(Note from Editor: French soccer player Nicolas Anelka tweeted a photo of Obama, Beyonce and JayZ in which they were supposedly doing the quenelle. The author of this piece perfectly explains the photo, which has been removed.)
There are only two things I can’t stand in this world – people who are intolerant of other people’s cultures and…the French.
There is a troubling trend tainting French culture and the entertainment world – the quenelle. Pronounced [kuh-nel], it is a culinary term used to describe a dumpling of finely chopped meat or seafood bound with eggs and poached in stock or water. Controversial French comedian, Dieudonne M’bala M’bala, has bastardized its culinary usage turning the word quenelle into slang by associating it with an inverted Nazi Heil salute.
The quenelle has become increasingly prevalent in popular culture. Dieudonne’s trademark gesture has been seen from the stages of Theatre De La Main D’or, brandished on the professional soccer fields of Upton Park, tagged in vestiges of the Alamodome and has even made an appearance outside the gates of Auschewitz.
Despite coming under fire by French authorities for his on stage usage, Dieudonne has become embolden, proliferating his hate ideology beyond comedic circles into the world of the political and beyond. In 2002 and 2007 Dieudonne launched two failed runs for French presidential office on anti-Zionist platforms. Blurring the lines between entertainment and hate speech, Dieudonne made the onstage remark, “I think to myself, ‘Gas chambers … too bad they no longer exist,’” in reference to a prominent Jewish journalist.
Though he claims to have “many Jewish friends,” his closest friends adorn the headlines in similar fashion.
On December 28, West Bromwich Albion soccer striker, Nicolas Anelka, brandished the quenelle as a goal celebration over rivals West Ham United. Defiant and recalcitrant, Anelka denied that the gesture was racist or anti-Semitic. Rather, Anelka suggested that the gesture was merely “anti-establishment.”
Defending his usage of the gesture, Anelka tweeted a picture of President Obama displaying what he believed was the quenelle alongside Jay-Z and Beyonce. Detractors claim that the actors are displaying the “dirt off your shoulder” gesture from lyrics made popular from Jay-Z’s 2003 album. The perception that rap, pop and presidential icons are brandishing an anti-Semitic gesture should be cause for alarm – at least on the part of their publicists and Jay Carney. After all, it is the seriousness of charge that matters, not the intent.
Innocuous or not, President Obama has an obligation to address his use of the politically-charged gesture while distancing himself from any association of anti-Semitism. In doing so, President Obama can wield his political power to educate the public of the gesture’s significance and offensiveness while using his popular influence to squelch the use of the quenelle among his followers. (Jay-Z and Beyonce would be wise to do the same.)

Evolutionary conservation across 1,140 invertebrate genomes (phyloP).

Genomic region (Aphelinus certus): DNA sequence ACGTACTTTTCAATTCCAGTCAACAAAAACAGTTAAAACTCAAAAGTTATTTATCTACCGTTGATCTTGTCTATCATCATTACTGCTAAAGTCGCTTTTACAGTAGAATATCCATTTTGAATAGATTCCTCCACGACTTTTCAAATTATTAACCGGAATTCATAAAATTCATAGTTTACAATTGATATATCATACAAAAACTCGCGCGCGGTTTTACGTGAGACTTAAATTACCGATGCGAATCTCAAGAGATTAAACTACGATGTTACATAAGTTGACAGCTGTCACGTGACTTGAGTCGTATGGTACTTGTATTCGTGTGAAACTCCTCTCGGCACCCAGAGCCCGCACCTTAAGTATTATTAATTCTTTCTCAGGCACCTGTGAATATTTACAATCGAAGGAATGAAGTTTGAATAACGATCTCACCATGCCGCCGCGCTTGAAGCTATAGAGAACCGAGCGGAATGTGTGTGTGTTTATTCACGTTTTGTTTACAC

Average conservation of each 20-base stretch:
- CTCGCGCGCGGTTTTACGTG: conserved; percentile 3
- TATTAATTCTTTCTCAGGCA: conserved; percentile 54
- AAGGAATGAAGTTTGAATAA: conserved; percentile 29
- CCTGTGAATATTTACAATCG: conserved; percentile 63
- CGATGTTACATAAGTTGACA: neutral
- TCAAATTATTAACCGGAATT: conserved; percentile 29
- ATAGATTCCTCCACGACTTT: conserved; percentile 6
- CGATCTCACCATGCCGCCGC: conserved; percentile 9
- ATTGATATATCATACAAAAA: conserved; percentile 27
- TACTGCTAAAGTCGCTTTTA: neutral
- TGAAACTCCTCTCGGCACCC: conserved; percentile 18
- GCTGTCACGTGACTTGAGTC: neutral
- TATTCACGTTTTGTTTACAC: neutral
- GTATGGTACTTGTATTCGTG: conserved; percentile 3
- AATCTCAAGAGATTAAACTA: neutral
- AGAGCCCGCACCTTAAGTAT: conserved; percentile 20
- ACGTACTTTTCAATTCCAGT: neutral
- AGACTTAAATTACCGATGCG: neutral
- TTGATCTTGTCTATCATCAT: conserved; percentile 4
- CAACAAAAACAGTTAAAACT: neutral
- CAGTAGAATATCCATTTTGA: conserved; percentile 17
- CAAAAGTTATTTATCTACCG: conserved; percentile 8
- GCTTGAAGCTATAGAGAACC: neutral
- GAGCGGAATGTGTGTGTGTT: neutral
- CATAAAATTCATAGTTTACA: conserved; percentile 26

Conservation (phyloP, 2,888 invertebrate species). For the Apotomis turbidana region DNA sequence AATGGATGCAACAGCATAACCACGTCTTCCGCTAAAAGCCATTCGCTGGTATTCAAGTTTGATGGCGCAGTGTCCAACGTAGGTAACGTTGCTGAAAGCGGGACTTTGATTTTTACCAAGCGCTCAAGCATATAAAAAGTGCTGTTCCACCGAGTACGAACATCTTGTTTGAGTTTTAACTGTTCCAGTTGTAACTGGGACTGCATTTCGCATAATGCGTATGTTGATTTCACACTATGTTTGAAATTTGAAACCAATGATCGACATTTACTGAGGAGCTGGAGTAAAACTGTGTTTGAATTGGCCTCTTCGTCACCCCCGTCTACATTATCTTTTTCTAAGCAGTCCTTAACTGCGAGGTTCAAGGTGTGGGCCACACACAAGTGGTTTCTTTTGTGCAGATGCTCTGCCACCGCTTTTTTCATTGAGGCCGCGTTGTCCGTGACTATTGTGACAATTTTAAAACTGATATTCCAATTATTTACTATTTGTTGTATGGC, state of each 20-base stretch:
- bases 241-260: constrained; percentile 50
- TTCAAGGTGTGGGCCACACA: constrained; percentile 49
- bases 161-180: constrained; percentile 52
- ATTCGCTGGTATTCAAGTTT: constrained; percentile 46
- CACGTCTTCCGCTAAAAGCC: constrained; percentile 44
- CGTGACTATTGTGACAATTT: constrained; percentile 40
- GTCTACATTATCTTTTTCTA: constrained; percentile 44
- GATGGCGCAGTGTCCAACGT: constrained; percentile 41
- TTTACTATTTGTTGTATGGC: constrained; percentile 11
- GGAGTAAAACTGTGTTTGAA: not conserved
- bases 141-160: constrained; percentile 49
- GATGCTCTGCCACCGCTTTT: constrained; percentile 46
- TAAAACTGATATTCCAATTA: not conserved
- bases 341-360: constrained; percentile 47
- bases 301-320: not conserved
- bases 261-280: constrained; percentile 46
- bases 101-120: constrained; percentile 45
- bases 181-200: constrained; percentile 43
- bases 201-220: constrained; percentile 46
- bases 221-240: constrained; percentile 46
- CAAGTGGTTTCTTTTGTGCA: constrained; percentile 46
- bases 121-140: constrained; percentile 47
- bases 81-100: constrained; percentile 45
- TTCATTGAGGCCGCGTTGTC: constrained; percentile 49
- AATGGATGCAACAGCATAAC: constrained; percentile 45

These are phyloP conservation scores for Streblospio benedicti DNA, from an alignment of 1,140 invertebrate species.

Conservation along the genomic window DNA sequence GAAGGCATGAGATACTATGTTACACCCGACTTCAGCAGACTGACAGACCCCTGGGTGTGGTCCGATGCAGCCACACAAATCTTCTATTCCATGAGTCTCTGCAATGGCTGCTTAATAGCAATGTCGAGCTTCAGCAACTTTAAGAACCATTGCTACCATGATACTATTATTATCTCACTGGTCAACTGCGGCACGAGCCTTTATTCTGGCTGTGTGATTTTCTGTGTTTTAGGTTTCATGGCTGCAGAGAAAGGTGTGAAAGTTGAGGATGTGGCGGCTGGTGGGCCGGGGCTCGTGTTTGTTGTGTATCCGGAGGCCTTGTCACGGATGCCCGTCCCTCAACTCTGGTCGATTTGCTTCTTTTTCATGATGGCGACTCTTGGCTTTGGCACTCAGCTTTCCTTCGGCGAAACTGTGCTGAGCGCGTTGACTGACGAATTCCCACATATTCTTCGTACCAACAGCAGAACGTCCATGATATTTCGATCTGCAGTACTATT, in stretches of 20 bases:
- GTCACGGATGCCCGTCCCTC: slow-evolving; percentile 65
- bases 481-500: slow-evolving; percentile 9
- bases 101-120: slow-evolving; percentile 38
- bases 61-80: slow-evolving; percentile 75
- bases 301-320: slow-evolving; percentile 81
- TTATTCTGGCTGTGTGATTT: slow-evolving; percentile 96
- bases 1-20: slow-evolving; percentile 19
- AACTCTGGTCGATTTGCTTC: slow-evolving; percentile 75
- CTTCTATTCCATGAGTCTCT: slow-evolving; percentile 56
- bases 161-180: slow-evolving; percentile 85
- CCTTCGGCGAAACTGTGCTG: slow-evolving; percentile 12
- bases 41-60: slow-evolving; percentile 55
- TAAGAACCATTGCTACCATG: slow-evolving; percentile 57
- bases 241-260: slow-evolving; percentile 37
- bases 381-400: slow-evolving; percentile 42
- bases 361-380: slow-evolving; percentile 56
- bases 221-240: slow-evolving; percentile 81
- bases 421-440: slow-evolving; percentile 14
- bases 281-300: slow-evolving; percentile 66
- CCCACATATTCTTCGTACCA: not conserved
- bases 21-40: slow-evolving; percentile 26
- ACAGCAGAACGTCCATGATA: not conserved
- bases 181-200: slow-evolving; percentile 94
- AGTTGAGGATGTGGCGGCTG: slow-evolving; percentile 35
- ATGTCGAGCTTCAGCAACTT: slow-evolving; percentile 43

In a time when French anti-Semitism is on the rise, the leader of the free world has an obligation to condemn racist provocations by his Gallic allies. In 2012, France witnessed a 22% increase in racist and anti-Semitic attacks, which prompted French Aliyah – a mass immigration of French Jews to their homeland, Israel.
In 2012, a rabbi and three students were gunned down by an Islamic extremist in front of gates of Ohr Torah School. A year later, another Ohr Torah student was attacked by a knife-wielding woman shouting anti-Semitic epithets.
Babylonian Aliyah is understandable. Egyptian Aliyah is understandable. But French Aliyah?
The lack of public outcry and antipathy by the French populace is incomprehensible given the predicated lessons learned from the genocide of just two generations ago. The French public cannot legitimately deny the Holocaust given that visible remnants of the Drancy concentration camp, a holding cell used for Jews awaiting deportation, remain in the northeast suburbs of Paris.
Even though the Union of European Football Associations (UEFA) has made strides in deterring anti-racist gestures and remarks by players, the UEFA has failed to reign in the increasing displays of anti-Semitism amongst its spectators. Numerous Football Against Racism campaigns (over 700 initiatives to be exact) and spectator sanctions of partial stadium closures for first offences and full stadium closures for the second, yet football fans continue to circumvent decorum by chanting “Yids” and Heil Hitler during matches.
Despite public opinion campaigns and crowd control measures, French hostility marches on to torment its Jewish populace. Photos of brandished quenelles continue to be taken outside the gates of the Ohr Torah School.
The lack of protest is reminiscent of escalation and antipathy not seen since the 1930s. To echo Judgment at Nuremberg, “What about those of us who knew better? We who knew the words were lies, and worse than lies? Why did we sit silent? Why did we take part?…What difference does it make if a few racial minorities lose their rights?” And there it is–what difference does it make?